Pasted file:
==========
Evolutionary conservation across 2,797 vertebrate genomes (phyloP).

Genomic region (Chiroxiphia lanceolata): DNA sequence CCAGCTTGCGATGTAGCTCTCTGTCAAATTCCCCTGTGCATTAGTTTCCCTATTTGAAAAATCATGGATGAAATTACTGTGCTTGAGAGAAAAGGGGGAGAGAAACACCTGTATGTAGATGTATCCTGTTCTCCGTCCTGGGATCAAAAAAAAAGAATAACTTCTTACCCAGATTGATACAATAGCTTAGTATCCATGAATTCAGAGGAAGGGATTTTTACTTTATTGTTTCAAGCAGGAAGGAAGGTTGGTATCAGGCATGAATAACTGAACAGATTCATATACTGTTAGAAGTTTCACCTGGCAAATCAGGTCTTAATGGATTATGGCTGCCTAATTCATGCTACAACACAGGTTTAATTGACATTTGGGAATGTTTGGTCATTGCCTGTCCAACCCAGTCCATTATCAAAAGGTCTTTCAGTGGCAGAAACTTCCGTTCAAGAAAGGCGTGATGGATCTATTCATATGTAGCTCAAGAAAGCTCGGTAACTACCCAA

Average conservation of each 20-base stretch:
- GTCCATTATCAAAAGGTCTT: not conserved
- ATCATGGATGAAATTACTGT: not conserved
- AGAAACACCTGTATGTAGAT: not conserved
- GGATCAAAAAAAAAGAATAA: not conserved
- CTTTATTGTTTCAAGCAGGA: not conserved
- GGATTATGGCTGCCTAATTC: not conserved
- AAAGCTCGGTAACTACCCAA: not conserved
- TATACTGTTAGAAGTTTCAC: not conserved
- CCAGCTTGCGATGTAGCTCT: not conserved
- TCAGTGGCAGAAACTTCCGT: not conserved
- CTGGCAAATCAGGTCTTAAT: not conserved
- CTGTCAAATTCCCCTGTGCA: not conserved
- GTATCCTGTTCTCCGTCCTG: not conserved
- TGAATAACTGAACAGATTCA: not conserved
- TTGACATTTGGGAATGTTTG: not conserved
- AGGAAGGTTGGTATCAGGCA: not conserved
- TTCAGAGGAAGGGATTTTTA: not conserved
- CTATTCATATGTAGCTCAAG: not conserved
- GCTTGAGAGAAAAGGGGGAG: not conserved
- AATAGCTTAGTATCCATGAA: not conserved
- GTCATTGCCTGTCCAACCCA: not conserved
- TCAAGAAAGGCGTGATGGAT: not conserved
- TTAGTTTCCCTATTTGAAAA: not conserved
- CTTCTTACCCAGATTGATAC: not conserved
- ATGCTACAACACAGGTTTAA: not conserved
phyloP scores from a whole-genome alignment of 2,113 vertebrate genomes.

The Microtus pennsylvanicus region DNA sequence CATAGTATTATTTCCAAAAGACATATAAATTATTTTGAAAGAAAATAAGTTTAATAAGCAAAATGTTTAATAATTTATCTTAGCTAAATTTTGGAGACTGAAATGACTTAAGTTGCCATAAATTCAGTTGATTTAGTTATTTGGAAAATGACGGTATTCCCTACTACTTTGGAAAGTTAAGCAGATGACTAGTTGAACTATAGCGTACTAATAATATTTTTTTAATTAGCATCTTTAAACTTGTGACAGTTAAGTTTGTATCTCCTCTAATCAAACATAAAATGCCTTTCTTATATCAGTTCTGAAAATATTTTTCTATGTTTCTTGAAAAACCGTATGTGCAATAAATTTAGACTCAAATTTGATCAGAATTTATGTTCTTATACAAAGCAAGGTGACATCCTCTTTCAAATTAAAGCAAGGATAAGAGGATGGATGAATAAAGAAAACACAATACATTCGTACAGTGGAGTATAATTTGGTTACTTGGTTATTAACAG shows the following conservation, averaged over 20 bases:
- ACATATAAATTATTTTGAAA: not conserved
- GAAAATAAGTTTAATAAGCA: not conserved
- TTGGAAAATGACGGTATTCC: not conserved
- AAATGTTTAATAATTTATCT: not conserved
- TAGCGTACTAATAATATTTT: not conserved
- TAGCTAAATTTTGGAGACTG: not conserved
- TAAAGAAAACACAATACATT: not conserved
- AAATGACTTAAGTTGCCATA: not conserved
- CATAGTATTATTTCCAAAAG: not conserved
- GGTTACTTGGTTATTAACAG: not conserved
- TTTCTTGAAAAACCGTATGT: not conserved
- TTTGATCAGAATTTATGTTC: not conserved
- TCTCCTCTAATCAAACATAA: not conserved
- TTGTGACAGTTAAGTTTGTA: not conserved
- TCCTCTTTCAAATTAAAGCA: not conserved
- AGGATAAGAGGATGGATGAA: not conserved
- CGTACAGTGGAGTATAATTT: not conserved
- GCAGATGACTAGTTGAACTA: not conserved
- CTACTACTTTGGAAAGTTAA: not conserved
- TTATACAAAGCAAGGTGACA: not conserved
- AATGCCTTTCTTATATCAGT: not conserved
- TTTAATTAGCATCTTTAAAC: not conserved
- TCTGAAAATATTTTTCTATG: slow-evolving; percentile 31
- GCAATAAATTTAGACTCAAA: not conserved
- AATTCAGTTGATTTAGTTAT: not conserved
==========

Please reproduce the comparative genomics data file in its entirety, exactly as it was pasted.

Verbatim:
Evolutionary conservation across 2,797 vertebrate genomes (phyloP).

Genomic region (Chiroxiphia lanceolata): DNA sequence CCAGCTTGCGATGTAGCTCTCTGTCAAATTCCCCTGTGCATTAGTTTCCCTATTTGAAAAATCATGGATGAAATTACTGTGCTTGAGAGAAAAGGGGGAGAGAAACACCTGTATGTAGATGTATCCTGTTCTCCGTCCTGGGATCAAAAAAAAAGAATAACTTCTTACCCAGATTGATACAATAGCTTAGTATCCATGAATTCAGAGGAAGGGATTTTTACTTTATTGTTTCAAGCAGGAAGGAAGGTTGGTATCAGGCATGAATAACTGAACAGATTCATATACTGTTAGAAGTTTCACCTGGCAAATCAGGTCTTAATGGATTATGGCTGCCTAATTCATGCTACAACACAGGTTTAATTGACATTTGGGAATGTTTGGTCATTGCCTGTCCAACCCAGTCCATTATCAAAAGGTCTTTCAGTGGCAGAAACTTCCGTTCAAGAAAGGCGTGATGGATCTATTCATATGTAGCTCAAGAAAGCTCGGTAACTACCCAA

Average conservation of each 20-base stretch:
- GTCCATTATCAAAAGGTCTT: not conserved
- ATCATGGATGAAATTACTGT: not conserved
- AGAAACACCTGTATGTAGAT: not conserved
- GGATCAAAAAAAAAGAATAA: not conserved
- CTTTATTGTTTCAAGCAGGA: not conserved
- GGATTATGGCTGCCTAATTC: not conserved
- AAAGCTCGGTAACTACCCAA: not conserved
- TATACTGTTAGAAGTTTCAC: not conserved
- CCAGCTTGCGATGTAGCTCT: not conserved
- TCAGTGGCAGAAACTTCCGT: not conserved
- CTGGCAAATCAGGTCTTAAT: not conserved
- CTGTCAAATTCCCCTGTGCA: not conserved
- GTATCCTGTTCTCCGTCCTG: not conserved
- TGAATAACTGAACAGATTCA: not conserved
- TTGACATTTGGGAATGTTTG: not conserved
- AGGAAGGTTGGTATCAGGCA: not conserved
- TTCAGAGGAAGGGATTTTTA: not conserved
- CTATTCATATGTAGCTCAAG: not conserved
- GCTTGAGAGAAAAGGGGGAG: not conserved
- AATAGCTTAGTATCCATGAA: not conserved
- GTCATTGCCTGTCCAACCCA: not conserved
- TCAAGAAAGGCGTGATGGAT: not conserved
- TTAGTTTCCCTATTTGAAAA: not conserved
- CTTCTTACCCAGATTGATAC: not conserved
- ATGCTACAACACAGGTTTAA: not conserved
phyloP scores from a whole-genome alignment of 2,113 vertebrate genomes.

The Microtus pennsylvanicus region DNA sequence CATAGTATTATTTCCAAAAGACATATAAATTATTTTGAAAGAAAATAAGTTTAATAAGCAAAATGTTTAATAATTTATCTTAGCTAAATTTTGGAGACTGAAATGACTTAAGTTGCCATAAATTCAGTTGATTTAGTTATTTGGAAAATGACGGTATTCCCTACTACTTTGGAAAGTTAAGCAGATGACTAGTTGAACTATAGCGTACTAATAATATTTTTTTAATTAGCATCTTTAAACTTGTGACAGTTAAGTTTGTATCTCCTCTAATCAAACATAAAATGCCTTTCTTATATCAGTTCTGAAAATATTTTTCTATGTTTCTTGAAAAACCGTATGTGCAATAAATTTAGACTCAAATTTGATCAGAATTTATGTTCTTATACAAAGCAAGGTGACATCCTCTTTCAAATTAAAGCAAGGATAAGAGGATGGATGAATAAAGAAAACACAATACATTCGTACAGTGGAGTATAATTTGGTTACTTGGTTATTAACAG shows the following conservation, averaged over 20 bases:
- ACATATAAATTATTTTGAAA: not conserved
- GAAAATAAGTTTAATAAGCA: not conserved
- TTGGAAAATGACGGTATTCC: not conserved
- AAATGTTTAATAATTTATCT: not conserved
- TAGCGTACTAATAATATTTT: not conserved
- TAGCTAAATTTTGGAGACTG: not conserved
- TAAAGAAAACACAATACATT: not conserved
- AAATGACTTAAGTTGCCATA: not conserved
- CATAGTATTATTTCCAAAAG: not conserved
- GGTTACTTGGTTATTAACAG: not conserved
- TTTCTTGAAAAACCGTATGT: not conserved
- TTTGATCAGAATTTATGTTC: not conserved
- TCTCCTCTAATCAAACATAA: not conserved
- TTGTGACAGTTAAGTTTGTA: not conserved
- TCCTCTTTCAAATTAAAGCA: not conserved
- AGGATAAGAGGATGGATGAA: not conserved
- CGTACAGTGGAGTATAATTT: not conserved
- GCAGATGACTAGTTGAACTA: not conserved
- CTACTACTTTGGAAAGTTAA: not conserved
- TTATACAAAGCAAGGTGACA: not conserved
- AATGCCTTTCTTATATCAGT: not conserved
- TTTAATTAGCATCTTTAAAC: not conserved
- TCTGAAAATATTTTTCTATG: slow-evolving; percentile 31
- GCAATAAATTTAGACTCAAA: not conserved
- AATTCAGTTGATTTAGTTAT: not conserved